Fancy dress swimming was another 'must', as was the graceful diving of the competitors.
If the weather held for seven consecutive days the Pool was opened from 10pm until midnight for floodlit swimming. This was a great occasion, and a magical one for youngsters. The combination of coloured fairy lights encircling the pool, the floodlights highlighting areas with darkness all arounrd was something to remernber.
On August 3 or 4 depending on the tide and wind, the Craigendoran to Helensburgh swim took place. Each swimmer was accompanied by a rowing boat whose three-man crew included a lifesaver. On reaching the finish Mrs Crockett was waiting, with the hot soup ready in the hut at the end of the pier.
October brought the excitement of one of the winter events of the year. The Swimming Club Party in the Pillar Hall of the Victoria Hall was a must. The highlight was the Prizegiving, the lucky winners receiving cups and/or book tokens.
It would not have been New Year’s Day without the Ne'erday Swim off the end of the pier, when it seemed as if the whole population turned out to cheer on the stalwarts, many of whom had turned out year after year to celebrate the nascent year, and meet their friends. The cry of ‘Happy New Year' was part of the occasion.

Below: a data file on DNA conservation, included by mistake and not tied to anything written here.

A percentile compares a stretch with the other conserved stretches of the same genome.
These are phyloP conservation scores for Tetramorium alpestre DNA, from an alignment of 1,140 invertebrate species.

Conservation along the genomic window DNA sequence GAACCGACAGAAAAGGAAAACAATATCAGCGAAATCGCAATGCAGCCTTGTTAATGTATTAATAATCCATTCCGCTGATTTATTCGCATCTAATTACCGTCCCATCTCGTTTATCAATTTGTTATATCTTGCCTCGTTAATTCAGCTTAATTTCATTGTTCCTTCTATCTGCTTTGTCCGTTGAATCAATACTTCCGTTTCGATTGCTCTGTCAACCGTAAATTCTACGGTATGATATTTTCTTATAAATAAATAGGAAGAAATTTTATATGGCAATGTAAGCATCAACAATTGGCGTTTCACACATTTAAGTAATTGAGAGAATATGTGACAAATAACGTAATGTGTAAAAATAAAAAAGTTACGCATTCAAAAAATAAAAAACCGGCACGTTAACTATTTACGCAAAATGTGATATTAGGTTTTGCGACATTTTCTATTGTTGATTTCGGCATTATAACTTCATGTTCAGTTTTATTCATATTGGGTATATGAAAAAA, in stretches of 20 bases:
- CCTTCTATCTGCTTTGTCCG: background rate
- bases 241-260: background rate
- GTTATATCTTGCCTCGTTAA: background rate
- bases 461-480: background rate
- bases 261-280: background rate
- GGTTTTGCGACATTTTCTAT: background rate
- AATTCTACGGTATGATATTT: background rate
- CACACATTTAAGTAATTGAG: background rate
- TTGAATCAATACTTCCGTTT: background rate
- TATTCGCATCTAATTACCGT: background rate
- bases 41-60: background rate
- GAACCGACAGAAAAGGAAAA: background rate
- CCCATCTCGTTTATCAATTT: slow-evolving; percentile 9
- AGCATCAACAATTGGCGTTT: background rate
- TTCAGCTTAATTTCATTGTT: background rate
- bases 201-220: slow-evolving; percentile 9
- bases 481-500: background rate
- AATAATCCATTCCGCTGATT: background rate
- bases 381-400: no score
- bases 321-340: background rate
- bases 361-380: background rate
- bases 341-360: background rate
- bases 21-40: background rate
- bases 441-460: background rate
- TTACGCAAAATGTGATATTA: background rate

Willie Robertson designed the certificate and club badge. Stewart Rue added the words 'Many are Cauld but Few are Frozen' on the certificates. Wings were on the badges for blazers and swimming costumes. Angus Trail was club president.
Mr Rue, Senior, who was our neighbour, gave me swimming lessons on the kitchen table, when I was three years-old. This was followed by dry-land lessons on Friday evenings at the club, before being allowed into the water.
Mrs Mercer gave private lessons in the mornings. She used a belt suspended from a pole to help learners with their first lesson in the water.
The names of the Craigendoran swimmers will be familiar to many: Ronnie Trail, C.MacCrae, R.Burns, J.Carver, E.MacGregor, Leo Hendry, Neil Burgess, Sheila Laverock, Margaret Chalmers, June James, Jean McGuire, Betty Trail, Nan Wilson, Cathie Gow.
Jimmy McDonagh and Wattie Marsland were the Club Handicappers.
These people and many more gave of their time to give the young people of Helensburgh something they enjoyed together and for which they are ever grateful. Nor do we forget the generosity of Bailie Buchanan who gifted the Pool to the town.